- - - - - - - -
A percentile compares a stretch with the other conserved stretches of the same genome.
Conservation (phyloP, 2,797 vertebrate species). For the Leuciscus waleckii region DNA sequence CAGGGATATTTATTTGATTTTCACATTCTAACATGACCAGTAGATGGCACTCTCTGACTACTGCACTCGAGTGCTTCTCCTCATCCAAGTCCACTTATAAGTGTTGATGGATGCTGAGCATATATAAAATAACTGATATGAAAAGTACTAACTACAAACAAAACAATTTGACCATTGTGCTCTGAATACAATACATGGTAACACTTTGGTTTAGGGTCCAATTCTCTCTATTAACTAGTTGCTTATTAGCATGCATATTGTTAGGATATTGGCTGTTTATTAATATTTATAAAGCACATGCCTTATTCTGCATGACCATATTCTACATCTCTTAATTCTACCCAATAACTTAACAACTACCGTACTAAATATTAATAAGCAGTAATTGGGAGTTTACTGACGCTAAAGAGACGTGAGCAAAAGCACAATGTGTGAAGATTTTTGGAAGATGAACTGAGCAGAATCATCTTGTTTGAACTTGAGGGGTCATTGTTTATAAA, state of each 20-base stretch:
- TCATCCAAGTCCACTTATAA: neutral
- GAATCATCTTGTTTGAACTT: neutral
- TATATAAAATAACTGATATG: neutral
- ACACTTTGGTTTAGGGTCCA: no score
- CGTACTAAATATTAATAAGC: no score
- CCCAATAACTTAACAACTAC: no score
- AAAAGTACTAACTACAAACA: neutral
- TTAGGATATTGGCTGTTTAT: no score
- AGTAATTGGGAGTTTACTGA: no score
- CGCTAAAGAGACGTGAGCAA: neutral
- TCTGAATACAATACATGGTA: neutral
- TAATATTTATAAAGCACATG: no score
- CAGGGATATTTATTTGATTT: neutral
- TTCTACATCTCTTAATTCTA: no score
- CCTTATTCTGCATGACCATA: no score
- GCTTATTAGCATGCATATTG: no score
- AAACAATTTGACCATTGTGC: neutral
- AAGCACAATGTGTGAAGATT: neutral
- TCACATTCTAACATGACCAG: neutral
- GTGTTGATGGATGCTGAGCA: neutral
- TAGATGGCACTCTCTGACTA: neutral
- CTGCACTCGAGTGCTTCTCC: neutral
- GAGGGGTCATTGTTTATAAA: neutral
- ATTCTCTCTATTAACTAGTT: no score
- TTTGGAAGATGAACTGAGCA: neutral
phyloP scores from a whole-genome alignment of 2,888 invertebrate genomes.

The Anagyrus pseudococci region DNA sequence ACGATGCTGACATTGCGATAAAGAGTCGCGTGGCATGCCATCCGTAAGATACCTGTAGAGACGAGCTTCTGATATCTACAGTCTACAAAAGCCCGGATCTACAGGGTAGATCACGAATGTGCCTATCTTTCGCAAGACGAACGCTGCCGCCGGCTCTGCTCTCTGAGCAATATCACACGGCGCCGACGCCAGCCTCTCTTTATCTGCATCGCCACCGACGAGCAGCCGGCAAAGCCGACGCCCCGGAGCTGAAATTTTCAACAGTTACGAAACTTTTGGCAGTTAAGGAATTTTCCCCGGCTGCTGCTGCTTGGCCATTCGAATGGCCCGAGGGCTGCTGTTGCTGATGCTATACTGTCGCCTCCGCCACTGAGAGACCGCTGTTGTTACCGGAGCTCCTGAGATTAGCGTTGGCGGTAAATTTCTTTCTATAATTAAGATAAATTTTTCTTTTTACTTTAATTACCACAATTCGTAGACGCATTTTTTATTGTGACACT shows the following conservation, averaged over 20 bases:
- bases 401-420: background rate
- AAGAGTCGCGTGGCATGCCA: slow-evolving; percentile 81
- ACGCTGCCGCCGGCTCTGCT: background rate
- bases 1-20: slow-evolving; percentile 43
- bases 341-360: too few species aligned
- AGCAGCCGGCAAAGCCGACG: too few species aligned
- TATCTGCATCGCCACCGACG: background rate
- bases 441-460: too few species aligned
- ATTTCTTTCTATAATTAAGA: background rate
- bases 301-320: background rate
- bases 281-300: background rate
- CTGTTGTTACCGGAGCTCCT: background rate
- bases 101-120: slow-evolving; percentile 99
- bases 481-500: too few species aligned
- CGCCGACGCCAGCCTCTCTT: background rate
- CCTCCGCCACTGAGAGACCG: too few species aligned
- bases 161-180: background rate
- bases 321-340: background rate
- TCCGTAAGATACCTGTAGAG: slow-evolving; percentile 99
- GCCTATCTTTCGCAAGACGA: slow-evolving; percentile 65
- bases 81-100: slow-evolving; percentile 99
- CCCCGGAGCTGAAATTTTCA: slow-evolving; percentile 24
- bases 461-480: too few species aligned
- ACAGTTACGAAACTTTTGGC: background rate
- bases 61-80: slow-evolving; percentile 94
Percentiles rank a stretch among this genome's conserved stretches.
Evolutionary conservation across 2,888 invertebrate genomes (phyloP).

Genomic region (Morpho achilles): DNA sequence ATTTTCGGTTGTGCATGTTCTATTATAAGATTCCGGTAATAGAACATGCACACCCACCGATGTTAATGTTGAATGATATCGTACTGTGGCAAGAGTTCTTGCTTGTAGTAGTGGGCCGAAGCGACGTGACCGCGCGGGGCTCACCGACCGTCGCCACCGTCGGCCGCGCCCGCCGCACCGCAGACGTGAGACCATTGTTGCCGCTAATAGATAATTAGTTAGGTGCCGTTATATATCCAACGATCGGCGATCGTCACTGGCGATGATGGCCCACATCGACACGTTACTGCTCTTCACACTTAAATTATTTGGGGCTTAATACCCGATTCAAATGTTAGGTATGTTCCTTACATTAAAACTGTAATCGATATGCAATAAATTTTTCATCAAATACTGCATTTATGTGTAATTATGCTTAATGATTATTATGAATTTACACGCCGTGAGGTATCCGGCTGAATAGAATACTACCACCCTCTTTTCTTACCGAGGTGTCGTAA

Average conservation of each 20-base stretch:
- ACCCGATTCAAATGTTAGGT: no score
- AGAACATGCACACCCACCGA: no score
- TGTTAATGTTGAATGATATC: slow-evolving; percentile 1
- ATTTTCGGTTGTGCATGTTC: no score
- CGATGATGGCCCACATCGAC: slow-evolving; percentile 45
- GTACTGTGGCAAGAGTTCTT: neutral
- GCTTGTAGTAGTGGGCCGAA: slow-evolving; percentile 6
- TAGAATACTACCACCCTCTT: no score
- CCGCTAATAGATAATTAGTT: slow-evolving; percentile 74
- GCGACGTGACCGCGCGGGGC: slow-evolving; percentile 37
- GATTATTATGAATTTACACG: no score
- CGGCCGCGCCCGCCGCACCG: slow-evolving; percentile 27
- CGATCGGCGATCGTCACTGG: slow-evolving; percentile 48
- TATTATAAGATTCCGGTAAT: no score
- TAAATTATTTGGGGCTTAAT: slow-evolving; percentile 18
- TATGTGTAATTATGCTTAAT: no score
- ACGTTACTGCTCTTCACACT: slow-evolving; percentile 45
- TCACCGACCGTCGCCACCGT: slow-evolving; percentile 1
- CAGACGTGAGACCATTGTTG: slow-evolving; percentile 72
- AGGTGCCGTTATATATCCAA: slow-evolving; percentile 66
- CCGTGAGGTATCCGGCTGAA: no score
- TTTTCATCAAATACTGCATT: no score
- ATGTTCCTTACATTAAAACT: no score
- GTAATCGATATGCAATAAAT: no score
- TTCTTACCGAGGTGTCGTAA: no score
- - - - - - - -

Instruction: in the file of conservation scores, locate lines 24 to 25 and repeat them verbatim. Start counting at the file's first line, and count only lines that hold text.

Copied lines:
- CTGCACTCGAGTGCTTCTCC: neutral
- GAGGGGTCATTGTTTATAAA: neutral